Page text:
3. Specify some function which combines income and water usage. Then you have the unenviable task of justifying which function you chose (and the particular coefficients) with some kind of rigorous grounding, otherwise they're just random numbers which are no more inherently fair than any others.
If you can't pinpoint a "fair" tax regime for a nation with two people, one form of income, and one public service, what makes you think you know what will be fair for 300 million people, thousands of forms of income and wealth, millions of forms of consumption, and hundreds of thousands of often unquantifiable government services?

I believe that sooner or later — unless you take a very hard stance like "no taxes at all" or "no private property" — you're going to have to either derive your taxation parameters through empirical models attempting to maximize the economic growth, tax receipts, etc or you're going to have to pull magic numbers out of a hat, or both, since your models will probably need magic numbers of their own. At that point please have the decency to say something like "I pulled this number out of the aether. It is based on nothing more than my opinion that no one should have to pay more than 50% of their income to the taxman. That could have just as easily been 49% or 52% or 13%, but I chose 50% as a base constant of my system." If you can not build a system without introducing arbitrary postulates then you should have the honesty to declare those assumptions openly and recognize them as malleable and morally baseless.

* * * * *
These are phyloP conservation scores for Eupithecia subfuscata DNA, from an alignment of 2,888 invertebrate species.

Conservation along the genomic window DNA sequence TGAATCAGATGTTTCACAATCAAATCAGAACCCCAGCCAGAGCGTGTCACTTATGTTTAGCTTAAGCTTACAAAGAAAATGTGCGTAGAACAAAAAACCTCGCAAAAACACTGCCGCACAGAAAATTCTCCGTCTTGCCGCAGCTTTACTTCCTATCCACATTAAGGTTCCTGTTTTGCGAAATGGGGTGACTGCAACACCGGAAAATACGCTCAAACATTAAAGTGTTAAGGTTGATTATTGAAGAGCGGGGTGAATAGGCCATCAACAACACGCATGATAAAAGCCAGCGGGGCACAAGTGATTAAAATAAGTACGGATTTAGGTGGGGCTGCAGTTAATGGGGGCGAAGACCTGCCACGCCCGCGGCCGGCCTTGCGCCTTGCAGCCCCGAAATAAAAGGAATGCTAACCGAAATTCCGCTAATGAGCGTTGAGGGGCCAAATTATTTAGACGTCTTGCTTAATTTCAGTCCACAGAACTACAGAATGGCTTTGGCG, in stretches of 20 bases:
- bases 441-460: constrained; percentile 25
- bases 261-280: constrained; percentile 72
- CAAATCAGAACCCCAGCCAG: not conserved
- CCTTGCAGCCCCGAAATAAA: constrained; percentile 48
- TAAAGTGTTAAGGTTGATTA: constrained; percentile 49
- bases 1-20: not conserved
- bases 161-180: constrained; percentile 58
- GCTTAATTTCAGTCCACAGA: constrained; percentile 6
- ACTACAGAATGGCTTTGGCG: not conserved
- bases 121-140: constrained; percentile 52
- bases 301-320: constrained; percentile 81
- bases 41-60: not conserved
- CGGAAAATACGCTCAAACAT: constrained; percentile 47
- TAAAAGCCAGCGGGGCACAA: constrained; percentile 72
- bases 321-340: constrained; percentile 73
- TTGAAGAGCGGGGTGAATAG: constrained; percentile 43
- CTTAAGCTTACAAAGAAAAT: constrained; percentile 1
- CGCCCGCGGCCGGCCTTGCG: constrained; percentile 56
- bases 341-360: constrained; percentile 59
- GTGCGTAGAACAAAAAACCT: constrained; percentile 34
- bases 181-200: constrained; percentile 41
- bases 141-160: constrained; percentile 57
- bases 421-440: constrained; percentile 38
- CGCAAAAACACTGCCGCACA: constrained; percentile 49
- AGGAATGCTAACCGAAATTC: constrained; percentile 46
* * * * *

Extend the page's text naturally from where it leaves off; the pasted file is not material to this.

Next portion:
Postscript: Previously wisdom from TJIC: "The word 'fair' means nothing more than 'what I think should happen.'"

21 July 2008

"Guilty Pleasures"

Radley Balko, who I respect immensely, is attempting to get all his blogger friends to announce to the world the five biggest guilty pleasures lurking in their music libraries.* This is a mistake.

When you label something a guilty pleasure all you are telling me is that you like it, but you feel as though this will mark you as someone with bad taste, so you're claiming to only enjoy it in an ironic kind of way. This tells me no more about how you feel about it than just telling me it gives you pleasure. I do not need to know that you know that other people think said object is not worth enjoying. Nor should you let those other opinions taint your enjoyment of, I don't know, "I'm Too Sexy."**